People ask why the United States is reticent in supporting the rebels in Syria. The United States has been reluctant in arming the opposition from the outset of the conflict, in contrast with the firm support of the Russian Federation to the Assad regime.
I think the answer may be found in the priority given by the Obama administration to the policy of reducing the nuclear arsenal with the Russian Federation. This policy takes into account the fact that Russia, while no longer the superpower the Soviet Union was, considers safeguarding its interests in Syria as the projection of it being a major power.
Hence the United States, and as Secretary Kerry has indicated, is seeking to ensure an acceptable transition formula while gradually increasing measures of military support to the rebels. The administration has not, so far, yielded to the increasing calls by some senators, such as John McCain, to fully arm the rebels, raising its concerns about certain elements of the opposition. If Geneva II is to take place, this relative reticence on the part of the United States might contribute to a breakthrough that can ensure a cease-fire and a transition formula, simply because all the bridges between Washington and Moscow are not burned yet.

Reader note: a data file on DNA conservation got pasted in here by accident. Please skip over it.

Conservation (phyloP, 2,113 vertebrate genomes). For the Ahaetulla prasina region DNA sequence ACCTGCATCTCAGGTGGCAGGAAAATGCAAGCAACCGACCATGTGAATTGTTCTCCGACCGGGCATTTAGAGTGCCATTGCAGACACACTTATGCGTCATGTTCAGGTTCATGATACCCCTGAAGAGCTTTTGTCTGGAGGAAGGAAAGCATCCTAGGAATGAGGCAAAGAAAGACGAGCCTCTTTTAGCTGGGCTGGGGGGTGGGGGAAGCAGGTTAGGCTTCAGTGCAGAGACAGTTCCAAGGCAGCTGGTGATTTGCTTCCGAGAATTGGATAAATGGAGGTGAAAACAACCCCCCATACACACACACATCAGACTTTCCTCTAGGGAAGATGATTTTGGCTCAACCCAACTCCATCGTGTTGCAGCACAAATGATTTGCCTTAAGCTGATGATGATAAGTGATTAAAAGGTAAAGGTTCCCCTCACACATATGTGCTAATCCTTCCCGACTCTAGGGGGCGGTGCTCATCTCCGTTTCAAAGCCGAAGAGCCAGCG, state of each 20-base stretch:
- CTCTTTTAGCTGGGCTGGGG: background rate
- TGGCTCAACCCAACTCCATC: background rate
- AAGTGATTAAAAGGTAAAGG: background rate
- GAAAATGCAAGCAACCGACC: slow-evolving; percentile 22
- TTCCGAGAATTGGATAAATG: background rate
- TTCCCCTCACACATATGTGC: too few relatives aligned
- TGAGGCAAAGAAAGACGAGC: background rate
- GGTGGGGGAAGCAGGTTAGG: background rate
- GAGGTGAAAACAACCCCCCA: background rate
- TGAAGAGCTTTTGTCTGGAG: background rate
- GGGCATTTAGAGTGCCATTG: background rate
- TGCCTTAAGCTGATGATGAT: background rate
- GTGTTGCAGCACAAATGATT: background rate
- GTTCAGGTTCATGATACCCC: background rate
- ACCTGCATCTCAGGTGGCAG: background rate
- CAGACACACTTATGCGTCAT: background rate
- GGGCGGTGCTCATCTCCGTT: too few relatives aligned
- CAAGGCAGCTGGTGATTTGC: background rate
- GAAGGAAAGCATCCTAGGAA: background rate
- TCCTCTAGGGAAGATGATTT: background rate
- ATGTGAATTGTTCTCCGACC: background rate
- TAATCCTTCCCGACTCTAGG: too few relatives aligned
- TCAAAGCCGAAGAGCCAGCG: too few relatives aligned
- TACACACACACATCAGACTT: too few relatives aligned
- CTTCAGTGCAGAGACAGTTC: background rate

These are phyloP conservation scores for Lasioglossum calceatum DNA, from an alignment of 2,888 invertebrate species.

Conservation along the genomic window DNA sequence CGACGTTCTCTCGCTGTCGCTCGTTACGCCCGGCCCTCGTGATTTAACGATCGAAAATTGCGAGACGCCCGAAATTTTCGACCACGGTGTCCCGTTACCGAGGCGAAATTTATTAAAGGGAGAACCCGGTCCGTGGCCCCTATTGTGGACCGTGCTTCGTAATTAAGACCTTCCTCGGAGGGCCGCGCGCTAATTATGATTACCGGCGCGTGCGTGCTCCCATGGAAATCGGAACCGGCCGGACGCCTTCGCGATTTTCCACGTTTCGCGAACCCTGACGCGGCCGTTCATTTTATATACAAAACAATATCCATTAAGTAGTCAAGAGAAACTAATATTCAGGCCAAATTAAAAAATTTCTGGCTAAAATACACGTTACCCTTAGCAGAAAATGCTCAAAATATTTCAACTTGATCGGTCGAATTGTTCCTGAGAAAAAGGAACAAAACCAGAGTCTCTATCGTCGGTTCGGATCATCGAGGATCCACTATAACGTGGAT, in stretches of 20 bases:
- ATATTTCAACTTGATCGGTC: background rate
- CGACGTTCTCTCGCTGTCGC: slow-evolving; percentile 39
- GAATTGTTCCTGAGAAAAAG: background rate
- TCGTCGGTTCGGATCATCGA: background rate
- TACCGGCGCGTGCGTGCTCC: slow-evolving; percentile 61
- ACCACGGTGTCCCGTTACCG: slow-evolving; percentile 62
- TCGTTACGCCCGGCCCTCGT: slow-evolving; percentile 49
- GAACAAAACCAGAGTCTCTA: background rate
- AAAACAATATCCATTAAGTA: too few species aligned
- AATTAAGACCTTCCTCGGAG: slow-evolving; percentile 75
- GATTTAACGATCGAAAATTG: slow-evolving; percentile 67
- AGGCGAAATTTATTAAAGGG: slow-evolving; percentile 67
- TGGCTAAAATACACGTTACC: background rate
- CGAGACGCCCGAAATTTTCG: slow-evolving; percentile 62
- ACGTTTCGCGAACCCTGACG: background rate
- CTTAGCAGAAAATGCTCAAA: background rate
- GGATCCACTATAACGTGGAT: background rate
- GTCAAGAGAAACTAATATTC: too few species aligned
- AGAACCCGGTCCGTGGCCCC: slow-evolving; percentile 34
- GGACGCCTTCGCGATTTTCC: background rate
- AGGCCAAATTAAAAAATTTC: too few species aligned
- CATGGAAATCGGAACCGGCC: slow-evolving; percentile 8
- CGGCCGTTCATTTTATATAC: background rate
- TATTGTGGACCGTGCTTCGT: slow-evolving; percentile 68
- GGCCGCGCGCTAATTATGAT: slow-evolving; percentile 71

While this preliminary analysis provides a measure of optimism — and although it might be considered by skeptics as wishful thinking — I do believe that a relatively successful outcome can be achieved. This should be the priority of all those attending the meeting, as too much Syrian blood has been spilled and it high time to put an end to this tragedy.
Clovis Maksoud is a former ambassador and permanent observer of the League of Arab States at the United Nations and its chief representative in the United States for more than 10 years.